NOVA TRITON XC-Challenge 2015/16 Armin Leitner
Austrian Cross-country Ace
Twenty of the thirty highest scoring flights this season started from the Grente. Why did you launch from the Adler Lounge above Kals/Matrei?
I live in the Virgental, so Kals/Matrei is on my doorstep. It is a good cross-country site.
As a local you know the XC area the East and South Tyrol well. Are the chances of a big flight as good from Kals as they are from the Grente?
The Adler Lounge is a little more difficult to get away from than the Grente. Right at the start there is a big valley crossing across the Isel valley near Huben. It works most of the time but the risk of going down is greater than in the Antholzer valley. And in the evening, getting back is a lot more difficult. During a Grente triangle, you normally just glide back into the Antholzer valley from the Dolomites where cloudbase is usually high. Returning to Matrei, you have to cross the Staller saddle quite late in the day and the Defereggen valley is also prone to wind.
On the 28th of June, some other pilots flew slower but further. Could you have extended your triangle?
The turnpoints were ok for that day. At the final turnpoint I encountered large-scale shading and this made it difficult to close the triangle. My height would have been sufficient to get me to Matrei, but the evening north wind in the Defereggen valley was pushing me down. As I said, the Grente is easier than Adler Lounge.
The Grente has developed something of a reputation. The farmer is offering a shuttle-service so that even non-hikers can launch there. There have been more accidents. The woods are full of cars and the residents in the Antholzer valley are complaining that we don't spend any money there. How do you view this development? Is there a risk of restrictions or a ban?
The shuttle-service isn't really my thing, but that is how it is. I can completely understand why the farmer is running it. I know from other local farmers that the farming community isn't very happy with the current situation. And I can understand that as well.
I am also preoccupied by something happening within our flying community. I have heard that some pilots who have been critical of the shuttle-service have been pilloried on social media. It is definitely a difficult topic and I don't know what will happen in the future. I hope it is resolved to the satisfaction of locals and pilots.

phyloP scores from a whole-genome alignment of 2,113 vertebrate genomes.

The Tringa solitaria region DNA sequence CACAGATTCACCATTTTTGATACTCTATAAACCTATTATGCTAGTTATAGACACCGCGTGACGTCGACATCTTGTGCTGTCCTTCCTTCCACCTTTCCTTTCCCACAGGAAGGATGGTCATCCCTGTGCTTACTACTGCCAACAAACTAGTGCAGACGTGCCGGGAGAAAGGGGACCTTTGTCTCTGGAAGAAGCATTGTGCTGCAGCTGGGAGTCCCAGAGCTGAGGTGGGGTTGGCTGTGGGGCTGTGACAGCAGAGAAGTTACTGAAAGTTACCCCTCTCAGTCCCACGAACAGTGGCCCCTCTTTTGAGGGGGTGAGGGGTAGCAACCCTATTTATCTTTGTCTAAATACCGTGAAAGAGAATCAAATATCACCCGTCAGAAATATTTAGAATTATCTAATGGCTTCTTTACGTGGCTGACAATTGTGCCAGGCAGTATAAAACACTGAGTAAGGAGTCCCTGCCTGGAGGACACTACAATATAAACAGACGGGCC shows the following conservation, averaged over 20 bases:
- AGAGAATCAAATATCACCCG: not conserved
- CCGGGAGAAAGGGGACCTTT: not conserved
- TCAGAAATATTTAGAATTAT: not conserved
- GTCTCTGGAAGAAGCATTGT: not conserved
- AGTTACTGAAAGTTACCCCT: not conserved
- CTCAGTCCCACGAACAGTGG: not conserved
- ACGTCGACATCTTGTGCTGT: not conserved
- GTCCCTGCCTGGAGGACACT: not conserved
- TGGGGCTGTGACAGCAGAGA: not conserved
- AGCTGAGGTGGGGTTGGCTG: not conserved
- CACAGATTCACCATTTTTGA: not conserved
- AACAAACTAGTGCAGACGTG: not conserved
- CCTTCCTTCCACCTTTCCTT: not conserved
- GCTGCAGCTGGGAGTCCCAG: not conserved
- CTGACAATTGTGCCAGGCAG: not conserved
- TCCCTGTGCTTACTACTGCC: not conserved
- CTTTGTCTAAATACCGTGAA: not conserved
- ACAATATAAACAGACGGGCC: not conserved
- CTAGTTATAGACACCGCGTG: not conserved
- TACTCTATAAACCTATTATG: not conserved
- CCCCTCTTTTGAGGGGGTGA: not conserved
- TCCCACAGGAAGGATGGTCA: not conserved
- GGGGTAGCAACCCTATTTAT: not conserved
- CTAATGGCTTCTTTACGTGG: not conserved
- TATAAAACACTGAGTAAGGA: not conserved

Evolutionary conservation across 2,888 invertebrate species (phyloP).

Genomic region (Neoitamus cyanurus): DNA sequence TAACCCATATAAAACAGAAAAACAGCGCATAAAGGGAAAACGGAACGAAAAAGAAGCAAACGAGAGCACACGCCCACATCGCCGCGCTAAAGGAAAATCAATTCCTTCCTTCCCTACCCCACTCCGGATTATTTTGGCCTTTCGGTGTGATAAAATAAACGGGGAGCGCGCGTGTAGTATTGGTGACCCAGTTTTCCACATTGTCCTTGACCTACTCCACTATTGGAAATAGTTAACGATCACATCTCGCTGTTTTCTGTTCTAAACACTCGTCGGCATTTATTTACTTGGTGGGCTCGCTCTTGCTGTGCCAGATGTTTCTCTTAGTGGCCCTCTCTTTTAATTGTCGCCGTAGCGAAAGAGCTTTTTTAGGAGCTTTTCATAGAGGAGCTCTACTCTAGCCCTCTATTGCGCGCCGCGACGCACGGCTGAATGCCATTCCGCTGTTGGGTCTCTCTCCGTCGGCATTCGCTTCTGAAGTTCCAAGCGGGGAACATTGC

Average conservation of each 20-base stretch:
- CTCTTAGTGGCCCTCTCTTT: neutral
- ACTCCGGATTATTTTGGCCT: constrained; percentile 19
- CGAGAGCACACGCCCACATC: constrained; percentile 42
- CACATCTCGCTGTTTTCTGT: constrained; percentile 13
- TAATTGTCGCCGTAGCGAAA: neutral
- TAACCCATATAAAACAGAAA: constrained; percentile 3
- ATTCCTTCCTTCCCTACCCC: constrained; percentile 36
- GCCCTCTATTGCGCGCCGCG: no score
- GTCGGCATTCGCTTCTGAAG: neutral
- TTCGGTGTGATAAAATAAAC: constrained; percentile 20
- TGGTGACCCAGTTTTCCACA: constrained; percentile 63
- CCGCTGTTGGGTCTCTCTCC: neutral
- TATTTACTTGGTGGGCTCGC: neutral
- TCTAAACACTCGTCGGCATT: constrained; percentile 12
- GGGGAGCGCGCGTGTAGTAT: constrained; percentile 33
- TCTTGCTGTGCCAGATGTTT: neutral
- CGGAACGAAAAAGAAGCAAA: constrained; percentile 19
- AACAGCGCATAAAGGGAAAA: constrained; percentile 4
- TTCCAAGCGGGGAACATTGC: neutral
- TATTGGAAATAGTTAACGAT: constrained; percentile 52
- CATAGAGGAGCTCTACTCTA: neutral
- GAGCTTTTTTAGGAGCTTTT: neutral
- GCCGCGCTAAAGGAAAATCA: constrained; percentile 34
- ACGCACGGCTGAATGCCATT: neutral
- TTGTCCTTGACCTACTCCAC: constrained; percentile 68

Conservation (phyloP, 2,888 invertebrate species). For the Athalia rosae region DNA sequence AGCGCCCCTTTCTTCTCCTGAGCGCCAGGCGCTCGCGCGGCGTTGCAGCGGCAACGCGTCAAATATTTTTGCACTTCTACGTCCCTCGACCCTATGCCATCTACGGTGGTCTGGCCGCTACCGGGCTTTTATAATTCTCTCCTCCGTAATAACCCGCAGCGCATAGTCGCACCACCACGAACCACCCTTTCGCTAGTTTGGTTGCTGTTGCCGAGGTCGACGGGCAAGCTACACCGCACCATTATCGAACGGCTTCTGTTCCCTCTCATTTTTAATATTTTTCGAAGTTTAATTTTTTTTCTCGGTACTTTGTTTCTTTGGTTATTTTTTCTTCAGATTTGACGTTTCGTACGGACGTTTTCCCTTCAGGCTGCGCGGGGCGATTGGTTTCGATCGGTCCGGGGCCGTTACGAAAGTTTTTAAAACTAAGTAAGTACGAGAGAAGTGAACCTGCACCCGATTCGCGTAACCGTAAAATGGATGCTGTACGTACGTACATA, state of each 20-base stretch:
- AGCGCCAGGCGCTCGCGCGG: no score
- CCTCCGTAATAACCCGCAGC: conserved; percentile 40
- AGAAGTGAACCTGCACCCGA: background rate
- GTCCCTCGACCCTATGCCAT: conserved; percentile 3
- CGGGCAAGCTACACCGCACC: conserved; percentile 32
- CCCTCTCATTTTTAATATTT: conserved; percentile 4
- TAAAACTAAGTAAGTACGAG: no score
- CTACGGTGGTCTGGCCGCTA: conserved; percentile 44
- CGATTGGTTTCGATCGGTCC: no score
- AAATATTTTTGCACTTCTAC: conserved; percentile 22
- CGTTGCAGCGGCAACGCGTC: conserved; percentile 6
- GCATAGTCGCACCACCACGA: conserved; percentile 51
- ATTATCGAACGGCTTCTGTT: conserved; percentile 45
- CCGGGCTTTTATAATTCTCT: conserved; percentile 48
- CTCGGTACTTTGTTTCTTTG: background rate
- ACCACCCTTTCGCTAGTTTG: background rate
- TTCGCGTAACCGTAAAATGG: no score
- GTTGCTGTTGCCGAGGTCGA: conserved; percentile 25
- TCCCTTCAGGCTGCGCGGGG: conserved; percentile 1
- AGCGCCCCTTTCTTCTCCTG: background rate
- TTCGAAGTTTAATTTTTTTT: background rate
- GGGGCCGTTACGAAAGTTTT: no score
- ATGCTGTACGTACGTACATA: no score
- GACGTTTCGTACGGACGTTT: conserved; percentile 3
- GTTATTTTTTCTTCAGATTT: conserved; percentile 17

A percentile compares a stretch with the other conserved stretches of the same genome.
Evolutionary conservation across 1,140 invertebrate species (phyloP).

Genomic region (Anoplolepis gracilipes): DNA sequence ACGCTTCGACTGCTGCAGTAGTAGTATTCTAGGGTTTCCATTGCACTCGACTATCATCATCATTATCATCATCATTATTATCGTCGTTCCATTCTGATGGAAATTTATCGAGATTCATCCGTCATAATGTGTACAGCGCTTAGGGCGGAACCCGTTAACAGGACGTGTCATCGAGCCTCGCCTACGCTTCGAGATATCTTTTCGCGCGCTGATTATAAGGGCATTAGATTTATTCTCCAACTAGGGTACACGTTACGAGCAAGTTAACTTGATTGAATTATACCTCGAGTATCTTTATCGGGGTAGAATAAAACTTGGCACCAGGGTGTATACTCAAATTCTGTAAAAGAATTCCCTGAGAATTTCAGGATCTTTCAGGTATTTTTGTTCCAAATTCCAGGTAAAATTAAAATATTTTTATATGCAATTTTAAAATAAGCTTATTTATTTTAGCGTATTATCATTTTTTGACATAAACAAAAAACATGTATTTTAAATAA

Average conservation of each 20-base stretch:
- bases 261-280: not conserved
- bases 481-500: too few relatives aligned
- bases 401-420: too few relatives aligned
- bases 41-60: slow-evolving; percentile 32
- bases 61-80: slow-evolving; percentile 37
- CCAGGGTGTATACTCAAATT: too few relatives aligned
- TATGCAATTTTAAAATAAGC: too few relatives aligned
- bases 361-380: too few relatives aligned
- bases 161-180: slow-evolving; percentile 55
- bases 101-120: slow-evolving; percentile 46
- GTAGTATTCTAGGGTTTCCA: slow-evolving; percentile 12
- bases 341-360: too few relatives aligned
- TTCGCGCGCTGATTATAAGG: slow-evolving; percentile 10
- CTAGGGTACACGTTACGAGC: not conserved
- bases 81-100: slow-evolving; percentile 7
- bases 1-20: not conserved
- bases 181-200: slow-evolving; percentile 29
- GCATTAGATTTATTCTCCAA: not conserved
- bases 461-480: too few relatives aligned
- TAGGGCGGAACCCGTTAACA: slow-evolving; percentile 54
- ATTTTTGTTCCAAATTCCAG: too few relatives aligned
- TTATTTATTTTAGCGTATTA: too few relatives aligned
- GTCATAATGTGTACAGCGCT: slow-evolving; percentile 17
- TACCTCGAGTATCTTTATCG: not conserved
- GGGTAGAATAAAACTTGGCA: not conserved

We have also noticed your other flights this year, which included some with unusual "new" routes. What happened? Did you have specific plans?
I fly a lot with Alois Resinger and Egon Assmair. We have often spoken about the route from Hochstein to the end of the Ridnaun valley and then on to the Wilder Kaiser. It is one of my great ambitions to close this particular triangle.
A few words on the TRITON 2 - how do you like the wing?
I particularly like the agility and good climb rate of the TRITON 2. Accelerated flight using the Speed-brake risers works excellently and it is very effective. I personally think the TRITON 2 is the best EN C wing on the market. I couldn't find a better one anyway.
How do you fly it? Speed-bar? How do you normally turn it?
I fly it at the top end of the weight-range. I like crisp, direct handling. My harness has a three-step speed-bar and I use all three steps in flight. If it isn't too turbulent I often fly full speed, especially during long valley crossings. When I am turning, I adjust my brake use to the conditions. When it is smooth, I don't use the outer brake on the TRITON. When it is turbulent I don't do that, in order to get better feedback from the wing.
In the 2014/15 season you were flying the normal TRITON 2. What is the difference to the lightweight version, which you used during the 2015/16 season?
There isn't much difference, if any, it is minimal. The TRITON 2 Light climbs a little bit better and the handling is a little improved. But both versions are excellent wings.
Thank you for the interview, Armin. We wish you every success and nice flights during the 2016/17 season. All the best.